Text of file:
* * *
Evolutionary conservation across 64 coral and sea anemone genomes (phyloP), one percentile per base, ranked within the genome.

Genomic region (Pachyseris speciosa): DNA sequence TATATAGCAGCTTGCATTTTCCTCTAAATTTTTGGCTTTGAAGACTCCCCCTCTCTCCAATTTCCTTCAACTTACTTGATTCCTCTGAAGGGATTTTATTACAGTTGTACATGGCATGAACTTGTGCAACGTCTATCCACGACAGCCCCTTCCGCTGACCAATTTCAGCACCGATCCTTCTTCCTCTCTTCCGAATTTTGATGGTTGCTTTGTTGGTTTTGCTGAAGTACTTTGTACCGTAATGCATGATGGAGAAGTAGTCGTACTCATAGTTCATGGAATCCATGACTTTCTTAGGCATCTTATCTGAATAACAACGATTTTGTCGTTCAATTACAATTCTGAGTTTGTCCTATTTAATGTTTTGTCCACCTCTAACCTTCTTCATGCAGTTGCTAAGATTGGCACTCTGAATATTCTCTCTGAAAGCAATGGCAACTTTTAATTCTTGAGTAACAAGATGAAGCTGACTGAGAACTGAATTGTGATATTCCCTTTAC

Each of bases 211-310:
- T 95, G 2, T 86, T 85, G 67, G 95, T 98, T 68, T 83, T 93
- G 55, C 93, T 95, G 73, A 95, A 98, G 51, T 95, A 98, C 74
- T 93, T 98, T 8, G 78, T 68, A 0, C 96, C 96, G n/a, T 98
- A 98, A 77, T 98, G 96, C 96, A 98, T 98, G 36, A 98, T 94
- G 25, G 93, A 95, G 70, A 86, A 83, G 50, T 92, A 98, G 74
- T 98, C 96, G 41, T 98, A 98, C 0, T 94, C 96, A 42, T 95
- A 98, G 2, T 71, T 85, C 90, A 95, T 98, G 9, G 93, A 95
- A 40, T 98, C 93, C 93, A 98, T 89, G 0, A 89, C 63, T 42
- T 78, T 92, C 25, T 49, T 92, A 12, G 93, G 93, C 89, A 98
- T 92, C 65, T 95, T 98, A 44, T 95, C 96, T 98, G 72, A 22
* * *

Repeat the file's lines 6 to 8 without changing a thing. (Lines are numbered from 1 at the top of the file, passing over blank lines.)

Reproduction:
- T 93, T 98, T 8, G 78, T 68, A 0, C 96, C 96, G n/a, T 98
- A 98, A 77, T 98, G 96, C 96, A 98, T 98, G 36, A 98, T 94
- G 25, G 93, A 95, G 70, A 86, A 83, G 50, T 92, A 98, G 74